Paula describes how she has changed in the more than four years battling ovarian cancer.
I have become somewhat calmer about what’s going on, not that I don’t get anxious when I have to get a report, but I have calmed down. I don’t know how to put it. I don’t get all bent out of shape about it, and it’s kind of acceptance.
I think you kind of acclimate to what is when you live with something long enough. I think that’s part of it is that, I mean, the nurse at Dr. Janasek’s office was the nurse that I had when I first had my first chemo, and, you know, I’ll say to her, I said, “Well, I am lot different than I was,” and she said, “You certainly are.” You know, and I am just kind of calmer about the whole thing, and this last time when they told me I relapsed, it was like, “Well, I knew it. Now what are we going to do?”
It’s, we, as humans, I think human beings just kind of after a while accept what is. And I mean, you look at women who are abused and they kind of just accept that this is their life. Well, I have kind of accepted that this is my life, and that, even though I say I just want this whole thing to go away, I really do, but it’s not.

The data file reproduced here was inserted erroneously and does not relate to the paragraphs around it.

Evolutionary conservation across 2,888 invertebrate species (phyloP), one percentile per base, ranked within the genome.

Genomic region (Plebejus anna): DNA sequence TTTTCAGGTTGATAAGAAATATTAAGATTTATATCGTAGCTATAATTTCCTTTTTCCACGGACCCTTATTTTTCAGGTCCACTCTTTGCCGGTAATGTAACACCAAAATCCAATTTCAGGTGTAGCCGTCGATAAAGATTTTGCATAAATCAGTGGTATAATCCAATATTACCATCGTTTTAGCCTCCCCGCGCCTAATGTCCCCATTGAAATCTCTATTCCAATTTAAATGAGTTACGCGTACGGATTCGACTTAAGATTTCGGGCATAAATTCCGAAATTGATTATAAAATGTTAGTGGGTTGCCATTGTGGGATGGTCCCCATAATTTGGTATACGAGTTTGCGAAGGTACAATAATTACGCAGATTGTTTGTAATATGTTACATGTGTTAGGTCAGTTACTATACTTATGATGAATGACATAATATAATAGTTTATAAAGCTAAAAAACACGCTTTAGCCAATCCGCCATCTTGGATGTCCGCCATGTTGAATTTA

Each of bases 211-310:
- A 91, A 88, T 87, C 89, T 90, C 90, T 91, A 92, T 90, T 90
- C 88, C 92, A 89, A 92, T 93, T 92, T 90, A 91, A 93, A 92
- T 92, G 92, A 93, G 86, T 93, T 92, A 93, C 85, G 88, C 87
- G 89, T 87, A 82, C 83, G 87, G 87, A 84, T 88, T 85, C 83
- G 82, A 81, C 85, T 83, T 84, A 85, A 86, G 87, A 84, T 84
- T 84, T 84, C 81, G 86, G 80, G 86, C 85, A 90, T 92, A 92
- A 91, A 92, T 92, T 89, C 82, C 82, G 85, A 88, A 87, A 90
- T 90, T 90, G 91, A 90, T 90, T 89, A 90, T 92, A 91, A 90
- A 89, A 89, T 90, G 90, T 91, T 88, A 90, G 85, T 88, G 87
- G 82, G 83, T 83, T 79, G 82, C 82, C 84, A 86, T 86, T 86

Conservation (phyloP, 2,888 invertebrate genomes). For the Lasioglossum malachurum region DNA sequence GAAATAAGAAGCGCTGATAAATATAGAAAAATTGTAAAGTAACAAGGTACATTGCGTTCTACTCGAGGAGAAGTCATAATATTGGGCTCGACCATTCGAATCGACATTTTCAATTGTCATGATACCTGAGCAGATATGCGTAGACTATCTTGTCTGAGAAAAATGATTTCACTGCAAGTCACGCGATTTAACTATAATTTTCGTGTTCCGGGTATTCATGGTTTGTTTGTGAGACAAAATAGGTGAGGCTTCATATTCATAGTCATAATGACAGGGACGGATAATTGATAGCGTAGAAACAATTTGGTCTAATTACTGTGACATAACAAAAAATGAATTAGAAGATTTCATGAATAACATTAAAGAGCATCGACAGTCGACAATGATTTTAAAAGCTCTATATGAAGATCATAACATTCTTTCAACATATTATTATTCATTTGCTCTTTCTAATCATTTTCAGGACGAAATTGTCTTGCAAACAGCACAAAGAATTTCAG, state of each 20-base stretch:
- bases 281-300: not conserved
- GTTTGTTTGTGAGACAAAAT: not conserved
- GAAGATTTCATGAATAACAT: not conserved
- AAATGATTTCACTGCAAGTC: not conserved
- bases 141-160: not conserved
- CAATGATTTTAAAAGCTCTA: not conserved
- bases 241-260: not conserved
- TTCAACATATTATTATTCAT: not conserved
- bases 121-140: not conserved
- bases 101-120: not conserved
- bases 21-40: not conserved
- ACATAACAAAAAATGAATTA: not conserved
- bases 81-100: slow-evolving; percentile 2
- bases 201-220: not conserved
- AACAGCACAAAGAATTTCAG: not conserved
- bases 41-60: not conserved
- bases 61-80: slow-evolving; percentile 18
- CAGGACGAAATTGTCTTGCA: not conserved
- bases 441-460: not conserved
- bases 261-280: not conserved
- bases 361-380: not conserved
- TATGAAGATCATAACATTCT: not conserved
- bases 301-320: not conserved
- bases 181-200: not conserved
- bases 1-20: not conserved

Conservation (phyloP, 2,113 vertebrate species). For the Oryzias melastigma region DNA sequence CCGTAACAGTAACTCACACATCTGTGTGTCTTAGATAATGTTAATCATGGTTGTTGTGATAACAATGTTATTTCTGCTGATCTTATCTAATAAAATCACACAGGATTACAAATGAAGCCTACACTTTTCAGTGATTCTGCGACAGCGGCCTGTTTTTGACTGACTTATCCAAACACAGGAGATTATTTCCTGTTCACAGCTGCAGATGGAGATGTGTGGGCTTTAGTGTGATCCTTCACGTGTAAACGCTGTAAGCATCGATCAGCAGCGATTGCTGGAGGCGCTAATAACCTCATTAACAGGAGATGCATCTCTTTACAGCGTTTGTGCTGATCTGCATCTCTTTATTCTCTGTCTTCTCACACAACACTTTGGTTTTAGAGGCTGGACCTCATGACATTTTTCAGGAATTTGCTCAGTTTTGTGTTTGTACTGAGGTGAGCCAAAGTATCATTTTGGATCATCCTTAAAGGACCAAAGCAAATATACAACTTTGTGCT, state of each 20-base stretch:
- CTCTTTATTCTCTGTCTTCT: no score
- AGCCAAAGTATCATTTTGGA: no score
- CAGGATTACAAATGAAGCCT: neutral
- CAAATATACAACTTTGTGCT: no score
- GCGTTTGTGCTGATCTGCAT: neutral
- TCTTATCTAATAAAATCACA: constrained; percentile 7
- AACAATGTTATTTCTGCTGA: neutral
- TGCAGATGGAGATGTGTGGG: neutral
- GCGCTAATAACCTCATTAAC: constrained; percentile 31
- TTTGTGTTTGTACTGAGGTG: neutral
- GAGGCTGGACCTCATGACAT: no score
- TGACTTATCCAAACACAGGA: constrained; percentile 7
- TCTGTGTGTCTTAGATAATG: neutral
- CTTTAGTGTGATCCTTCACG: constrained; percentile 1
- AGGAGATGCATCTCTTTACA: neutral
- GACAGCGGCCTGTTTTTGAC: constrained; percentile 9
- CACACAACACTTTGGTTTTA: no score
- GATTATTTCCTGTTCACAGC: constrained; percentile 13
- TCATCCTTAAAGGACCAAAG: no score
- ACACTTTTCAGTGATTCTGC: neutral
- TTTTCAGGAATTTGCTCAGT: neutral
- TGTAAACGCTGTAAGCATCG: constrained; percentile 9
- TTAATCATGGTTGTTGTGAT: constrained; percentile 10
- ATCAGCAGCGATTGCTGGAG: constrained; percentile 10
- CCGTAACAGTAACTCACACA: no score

I think that’s, I am in a different place now. I am a little more educated as to what is going on. I feel very strongly that women have to be educated, which is why I work for the NOCC (National Ovarian Cancer Coalition) and go to expos and fairs and hand out information. I gave them to whoever is in the front office there today, too. I think it’s really important, and the problem is that, the doctors just don’t understand. And I hear that over and over and over from, I have two friends who have gone through this, same thing with the ovarian cancer, and it helps to talk to them, too.
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